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|Posted: 12 Nov 2006, 23:56|
How to pass the ballproperly: http://www.expertfootball.com/forum/vie ... php?t=6851
Well, I got a minor injury i'm waiting on to heal so I thought I might as well try and post something worthwhile. I will try to add on to soccer4lifes post and state a few things about intelligence in passing: what makes a good pass, when to pass, etc. So grab a drink and prepare for a long ride.
The tactics to be adapted by a team must always proceed from the capabilities of that team as well as from their opponent's style of play. Where possible, therefore, tactics should be planned so as to surprise the other side. In other words, you must adapt with your team and find out how you are most effective with them AND your opponents.
Even if an individual player succeeds, especially in winning a personal duel against a defender, a combined movement between two or more players is the safest procedure to get close to the oppositions goal and into a position for a shot at goal. In a match, therefore, and for energy saving reasons, passing should be more frequently used than dribbling. The pass is the 'soul' of football and to master it is a pre-requisite for carrying out any tactical plan.
In order to ensure successful passing, all players must understand and learn the language of passing and receiving. Before passing the ball the passer should know when, how and where the receiver wishes to receive the ball. It is absolutely useless for the passer to indicate when, how-or where the ball will be passed if the receiver is not ready for the pass. The receiver should communicate with the passer with a visual agreement or eye-contact, through body movements and the position of his head. The majority of the mistakes in passing are caused, apart from lack of skill, because the passer rather than the receiver has instigated the pass.
A good pass is characterized by:
its necessity (very often players pass the ball when there is absolutely no reason for passing *cough* my team *cough*)
the exactness of the timing
the speed and the disguise of direction
The team whose players do not possess these abillities will hardly meet with success, however much dribbling ability their players do have. Poor passing is a failing which cannot be offset by other abilities.
Accuracy in direction
Accuracy in passing is without doubt one of a team's most powerful weapons for overcoming an opponent. It depends not only on the technical ability of the passer but, to a certain dgree, on the skilful movement towards the ball and away from the defender by the receiver, who should instigate the pass instead of reacting to it!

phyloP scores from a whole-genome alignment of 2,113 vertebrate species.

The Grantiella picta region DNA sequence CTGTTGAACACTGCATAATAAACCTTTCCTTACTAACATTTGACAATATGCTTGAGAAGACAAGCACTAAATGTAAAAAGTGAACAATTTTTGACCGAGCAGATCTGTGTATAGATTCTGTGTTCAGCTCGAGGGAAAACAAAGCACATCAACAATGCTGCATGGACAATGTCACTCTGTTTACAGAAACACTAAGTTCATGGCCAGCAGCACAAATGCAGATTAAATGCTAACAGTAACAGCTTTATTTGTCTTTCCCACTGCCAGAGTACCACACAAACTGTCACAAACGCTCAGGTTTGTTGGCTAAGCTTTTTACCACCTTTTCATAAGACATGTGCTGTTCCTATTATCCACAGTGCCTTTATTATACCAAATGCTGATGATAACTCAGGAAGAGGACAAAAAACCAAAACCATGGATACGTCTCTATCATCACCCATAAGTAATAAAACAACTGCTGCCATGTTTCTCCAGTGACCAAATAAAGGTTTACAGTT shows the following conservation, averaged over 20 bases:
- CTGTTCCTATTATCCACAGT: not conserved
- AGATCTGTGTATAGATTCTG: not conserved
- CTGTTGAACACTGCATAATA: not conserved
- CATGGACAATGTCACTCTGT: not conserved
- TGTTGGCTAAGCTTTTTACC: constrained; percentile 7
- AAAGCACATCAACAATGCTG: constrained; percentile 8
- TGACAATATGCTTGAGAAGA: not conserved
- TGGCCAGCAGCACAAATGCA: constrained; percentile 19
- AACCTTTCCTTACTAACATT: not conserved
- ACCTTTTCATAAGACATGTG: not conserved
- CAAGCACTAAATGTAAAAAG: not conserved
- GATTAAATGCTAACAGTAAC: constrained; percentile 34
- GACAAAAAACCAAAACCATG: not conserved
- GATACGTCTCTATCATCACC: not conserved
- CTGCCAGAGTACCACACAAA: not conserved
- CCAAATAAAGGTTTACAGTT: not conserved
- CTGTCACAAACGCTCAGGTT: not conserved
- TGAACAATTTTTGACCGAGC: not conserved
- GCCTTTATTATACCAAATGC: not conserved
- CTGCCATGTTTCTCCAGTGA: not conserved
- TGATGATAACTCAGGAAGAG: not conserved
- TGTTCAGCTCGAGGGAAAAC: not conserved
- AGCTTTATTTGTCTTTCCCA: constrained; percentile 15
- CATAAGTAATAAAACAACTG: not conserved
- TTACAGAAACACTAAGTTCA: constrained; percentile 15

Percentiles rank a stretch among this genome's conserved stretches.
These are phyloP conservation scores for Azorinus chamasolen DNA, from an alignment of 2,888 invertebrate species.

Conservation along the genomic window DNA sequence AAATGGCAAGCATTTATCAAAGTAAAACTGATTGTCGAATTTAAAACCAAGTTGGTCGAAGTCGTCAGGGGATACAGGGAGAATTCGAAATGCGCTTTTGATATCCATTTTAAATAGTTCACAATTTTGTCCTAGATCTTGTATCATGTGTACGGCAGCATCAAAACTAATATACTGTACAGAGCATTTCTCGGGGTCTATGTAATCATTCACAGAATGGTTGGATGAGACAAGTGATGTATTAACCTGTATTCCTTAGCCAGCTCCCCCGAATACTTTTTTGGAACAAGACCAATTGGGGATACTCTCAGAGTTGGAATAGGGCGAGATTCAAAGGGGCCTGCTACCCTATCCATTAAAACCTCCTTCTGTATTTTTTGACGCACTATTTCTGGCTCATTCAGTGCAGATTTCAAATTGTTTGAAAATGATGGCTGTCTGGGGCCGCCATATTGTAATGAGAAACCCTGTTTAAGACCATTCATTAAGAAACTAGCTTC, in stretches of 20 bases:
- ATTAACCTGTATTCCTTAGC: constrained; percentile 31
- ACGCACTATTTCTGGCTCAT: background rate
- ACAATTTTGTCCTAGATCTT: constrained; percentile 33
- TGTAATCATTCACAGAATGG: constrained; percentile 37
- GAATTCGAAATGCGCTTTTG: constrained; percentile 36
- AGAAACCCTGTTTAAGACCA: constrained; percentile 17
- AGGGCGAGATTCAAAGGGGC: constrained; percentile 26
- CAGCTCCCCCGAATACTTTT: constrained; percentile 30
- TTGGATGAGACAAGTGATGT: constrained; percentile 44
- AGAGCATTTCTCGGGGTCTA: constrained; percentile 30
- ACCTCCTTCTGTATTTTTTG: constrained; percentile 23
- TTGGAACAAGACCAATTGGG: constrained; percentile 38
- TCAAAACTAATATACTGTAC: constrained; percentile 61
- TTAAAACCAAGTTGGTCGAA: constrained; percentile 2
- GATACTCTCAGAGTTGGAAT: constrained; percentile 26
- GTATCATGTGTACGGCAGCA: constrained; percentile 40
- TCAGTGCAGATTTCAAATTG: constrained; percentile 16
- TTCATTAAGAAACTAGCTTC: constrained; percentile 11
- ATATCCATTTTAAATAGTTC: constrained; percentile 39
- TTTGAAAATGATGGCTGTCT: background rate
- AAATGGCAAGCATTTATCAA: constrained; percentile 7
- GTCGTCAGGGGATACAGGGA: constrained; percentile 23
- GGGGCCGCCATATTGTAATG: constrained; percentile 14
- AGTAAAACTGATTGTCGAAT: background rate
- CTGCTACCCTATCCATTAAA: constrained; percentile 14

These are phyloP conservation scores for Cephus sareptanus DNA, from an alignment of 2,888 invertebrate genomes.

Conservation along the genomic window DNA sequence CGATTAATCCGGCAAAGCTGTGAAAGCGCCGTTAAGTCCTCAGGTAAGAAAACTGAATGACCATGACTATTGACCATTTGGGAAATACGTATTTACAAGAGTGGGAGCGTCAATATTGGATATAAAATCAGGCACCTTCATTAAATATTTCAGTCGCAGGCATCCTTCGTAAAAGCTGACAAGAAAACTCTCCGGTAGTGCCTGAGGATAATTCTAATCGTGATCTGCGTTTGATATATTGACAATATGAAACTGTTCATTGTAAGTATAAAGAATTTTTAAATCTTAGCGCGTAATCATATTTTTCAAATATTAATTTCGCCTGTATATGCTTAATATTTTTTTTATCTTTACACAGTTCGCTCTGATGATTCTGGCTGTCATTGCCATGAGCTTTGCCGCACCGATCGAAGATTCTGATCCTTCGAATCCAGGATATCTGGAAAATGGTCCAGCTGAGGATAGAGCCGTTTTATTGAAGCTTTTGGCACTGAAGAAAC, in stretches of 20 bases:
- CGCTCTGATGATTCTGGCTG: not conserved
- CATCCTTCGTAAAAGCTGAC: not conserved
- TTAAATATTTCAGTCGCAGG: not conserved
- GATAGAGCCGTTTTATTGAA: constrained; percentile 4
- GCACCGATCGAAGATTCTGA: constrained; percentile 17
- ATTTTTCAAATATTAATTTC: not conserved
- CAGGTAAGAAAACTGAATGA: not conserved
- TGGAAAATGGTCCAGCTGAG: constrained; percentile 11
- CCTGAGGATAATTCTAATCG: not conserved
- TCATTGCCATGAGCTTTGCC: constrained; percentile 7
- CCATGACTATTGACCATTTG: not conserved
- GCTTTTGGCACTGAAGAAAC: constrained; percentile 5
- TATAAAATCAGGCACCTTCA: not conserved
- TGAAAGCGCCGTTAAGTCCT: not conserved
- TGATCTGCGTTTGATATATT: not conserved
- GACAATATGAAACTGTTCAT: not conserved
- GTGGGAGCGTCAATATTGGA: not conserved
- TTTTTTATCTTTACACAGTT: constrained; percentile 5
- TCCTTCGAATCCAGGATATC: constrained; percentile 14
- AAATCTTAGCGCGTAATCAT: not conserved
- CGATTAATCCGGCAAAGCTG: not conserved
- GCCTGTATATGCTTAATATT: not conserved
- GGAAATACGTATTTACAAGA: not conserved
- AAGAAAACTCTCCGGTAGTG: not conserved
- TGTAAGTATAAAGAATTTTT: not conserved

The short pass is the easiest, for the shorter the distance the ball has to travel, the less is the danger that a ball will not reach the receiver. A plauyer who cannot pass accurately over 15 meters will most certainly not be able to do so over 30 meters. Executing long passes is a very difficult technical-tactical maneuver, yet when it is used accurately and at the right moment, it is also the most effective.
In a match, passes are made in all directions, to the front (throug pass), to the side (square or diagonal passes) and backwards (back passes). The tactical aim in passing is to keep possession, which means that every pass that is intercepted by the other side not onlyu gives away the cahnce of a shot at goal but also nullifies all the efforts of the individual player and of his team.
In order to be able to give an accurate pass, the passer must have checked up previously on the position of his teammates in relation to himself. the "ready position" of the receiver (side-on or frontal with the legs sufficiently bent) or his disposition (to be seen by his head orientation and the direction in which he looks) serve as important indicator to the passer regarding the direction, timing and speed of the pass. For example, if a frontrunner is expecting a pass from behind in the side-on position, with his left shoulder pointing towards the passer, the latter should always pass the ball to the inside left and not in his back. The passer must always play the ball to the side indicated by the receiver.
The shorter the distance of the pass, the more accurate its direction must be, for a long pass gives the receiver more time to get into position, even if the direction of the pass is inaccurate. However, in that case the opponent has more time to intercept the ball.
A common mistake is lack of responsibility when passing. Players (on my team) often kick the ball in any direction without looking first, only then to realize that the player for whom the pass was inteded has no chance of reaching it.